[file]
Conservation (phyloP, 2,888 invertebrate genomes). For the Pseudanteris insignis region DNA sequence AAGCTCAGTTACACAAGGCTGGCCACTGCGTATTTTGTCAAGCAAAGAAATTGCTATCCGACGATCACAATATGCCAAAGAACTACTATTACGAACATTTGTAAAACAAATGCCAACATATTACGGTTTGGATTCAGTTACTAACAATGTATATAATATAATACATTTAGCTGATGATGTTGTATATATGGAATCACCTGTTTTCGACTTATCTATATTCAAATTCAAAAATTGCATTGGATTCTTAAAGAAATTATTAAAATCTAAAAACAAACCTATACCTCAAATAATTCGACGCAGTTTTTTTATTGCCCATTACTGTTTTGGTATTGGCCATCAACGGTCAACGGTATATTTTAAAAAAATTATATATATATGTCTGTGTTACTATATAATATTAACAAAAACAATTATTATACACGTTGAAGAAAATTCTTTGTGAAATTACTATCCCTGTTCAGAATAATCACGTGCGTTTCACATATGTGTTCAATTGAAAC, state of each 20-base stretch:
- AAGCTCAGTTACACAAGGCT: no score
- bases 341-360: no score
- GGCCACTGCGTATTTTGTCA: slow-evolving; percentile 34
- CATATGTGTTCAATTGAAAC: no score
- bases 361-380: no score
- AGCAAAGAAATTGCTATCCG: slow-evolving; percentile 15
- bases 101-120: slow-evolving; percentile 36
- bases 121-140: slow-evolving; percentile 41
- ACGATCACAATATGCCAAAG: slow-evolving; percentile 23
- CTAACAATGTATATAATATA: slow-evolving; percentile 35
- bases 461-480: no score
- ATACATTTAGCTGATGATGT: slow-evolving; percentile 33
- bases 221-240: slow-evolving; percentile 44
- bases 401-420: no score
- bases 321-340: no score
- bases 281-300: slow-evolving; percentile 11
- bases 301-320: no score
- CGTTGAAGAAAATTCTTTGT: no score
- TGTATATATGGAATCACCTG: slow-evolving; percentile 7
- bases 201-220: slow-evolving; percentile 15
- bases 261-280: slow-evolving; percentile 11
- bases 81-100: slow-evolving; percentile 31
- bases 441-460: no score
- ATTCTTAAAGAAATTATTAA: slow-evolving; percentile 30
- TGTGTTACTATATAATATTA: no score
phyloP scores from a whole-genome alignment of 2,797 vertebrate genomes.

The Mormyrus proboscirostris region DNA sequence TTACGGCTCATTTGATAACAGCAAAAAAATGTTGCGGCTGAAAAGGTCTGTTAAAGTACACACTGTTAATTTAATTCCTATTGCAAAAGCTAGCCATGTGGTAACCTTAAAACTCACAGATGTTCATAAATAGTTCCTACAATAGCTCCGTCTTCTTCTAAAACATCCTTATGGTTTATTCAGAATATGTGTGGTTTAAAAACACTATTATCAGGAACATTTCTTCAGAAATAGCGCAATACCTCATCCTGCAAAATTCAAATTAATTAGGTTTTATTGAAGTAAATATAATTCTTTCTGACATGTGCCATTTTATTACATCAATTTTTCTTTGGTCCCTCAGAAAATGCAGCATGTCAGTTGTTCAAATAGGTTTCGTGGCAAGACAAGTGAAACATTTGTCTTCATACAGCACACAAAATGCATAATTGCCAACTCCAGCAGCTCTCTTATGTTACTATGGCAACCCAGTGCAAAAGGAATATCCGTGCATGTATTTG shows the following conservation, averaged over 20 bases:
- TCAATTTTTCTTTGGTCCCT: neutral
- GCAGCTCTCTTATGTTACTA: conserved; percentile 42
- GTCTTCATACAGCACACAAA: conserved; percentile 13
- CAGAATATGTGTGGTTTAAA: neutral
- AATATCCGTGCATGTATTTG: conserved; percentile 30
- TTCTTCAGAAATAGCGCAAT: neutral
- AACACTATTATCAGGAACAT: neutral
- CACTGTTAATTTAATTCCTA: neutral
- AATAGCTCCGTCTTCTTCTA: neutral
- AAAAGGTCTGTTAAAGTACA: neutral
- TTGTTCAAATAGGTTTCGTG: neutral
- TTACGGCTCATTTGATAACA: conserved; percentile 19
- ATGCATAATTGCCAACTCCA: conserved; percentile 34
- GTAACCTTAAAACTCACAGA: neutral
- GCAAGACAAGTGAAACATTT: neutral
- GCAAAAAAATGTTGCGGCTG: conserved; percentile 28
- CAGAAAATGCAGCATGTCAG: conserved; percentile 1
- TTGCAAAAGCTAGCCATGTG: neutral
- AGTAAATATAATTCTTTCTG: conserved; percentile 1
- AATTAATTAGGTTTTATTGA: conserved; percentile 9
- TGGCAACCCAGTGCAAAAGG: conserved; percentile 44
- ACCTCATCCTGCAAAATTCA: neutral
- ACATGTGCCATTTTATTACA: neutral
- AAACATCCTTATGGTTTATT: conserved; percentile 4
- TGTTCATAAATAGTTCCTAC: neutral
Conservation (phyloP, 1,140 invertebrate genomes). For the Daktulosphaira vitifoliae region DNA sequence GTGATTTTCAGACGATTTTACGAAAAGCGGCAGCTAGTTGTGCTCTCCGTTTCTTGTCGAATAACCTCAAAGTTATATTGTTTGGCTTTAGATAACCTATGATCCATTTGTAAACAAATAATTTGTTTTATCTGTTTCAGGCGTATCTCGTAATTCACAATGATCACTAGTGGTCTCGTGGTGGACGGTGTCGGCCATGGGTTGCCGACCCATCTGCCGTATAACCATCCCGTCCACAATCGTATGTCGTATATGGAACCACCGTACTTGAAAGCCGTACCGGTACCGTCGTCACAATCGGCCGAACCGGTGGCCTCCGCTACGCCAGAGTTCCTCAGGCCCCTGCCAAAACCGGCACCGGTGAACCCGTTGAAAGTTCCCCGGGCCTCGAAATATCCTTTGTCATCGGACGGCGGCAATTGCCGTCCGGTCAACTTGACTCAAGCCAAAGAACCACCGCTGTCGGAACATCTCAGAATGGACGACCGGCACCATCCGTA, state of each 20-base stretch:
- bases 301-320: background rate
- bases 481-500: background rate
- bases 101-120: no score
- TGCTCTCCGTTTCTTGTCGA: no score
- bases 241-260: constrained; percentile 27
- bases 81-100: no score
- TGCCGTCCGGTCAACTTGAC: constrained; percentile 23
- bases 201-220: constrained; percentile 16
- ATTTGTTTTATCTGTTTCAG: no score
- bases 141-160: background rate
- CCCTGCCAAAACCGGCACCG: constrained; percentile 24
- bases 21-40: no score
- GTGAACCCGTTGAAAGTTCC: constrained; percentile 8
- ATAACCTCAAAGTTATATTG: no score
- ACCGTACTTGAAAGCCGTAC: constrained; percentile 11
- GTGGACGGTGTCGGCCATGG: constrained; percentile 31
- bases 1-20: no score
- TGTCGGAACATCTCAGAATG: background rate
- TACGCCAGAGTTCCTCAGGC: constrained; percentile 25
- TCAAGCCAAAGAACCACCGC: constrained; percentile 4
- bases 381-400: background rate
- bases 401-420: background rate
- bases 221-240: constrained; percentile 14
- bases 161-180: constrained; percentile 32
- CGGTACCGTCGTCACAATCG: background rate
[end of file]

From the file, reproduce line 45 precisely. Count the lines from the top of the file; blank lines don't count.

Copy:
- CAGAAAATGCAGCATGTCAG: conserved; percentile 1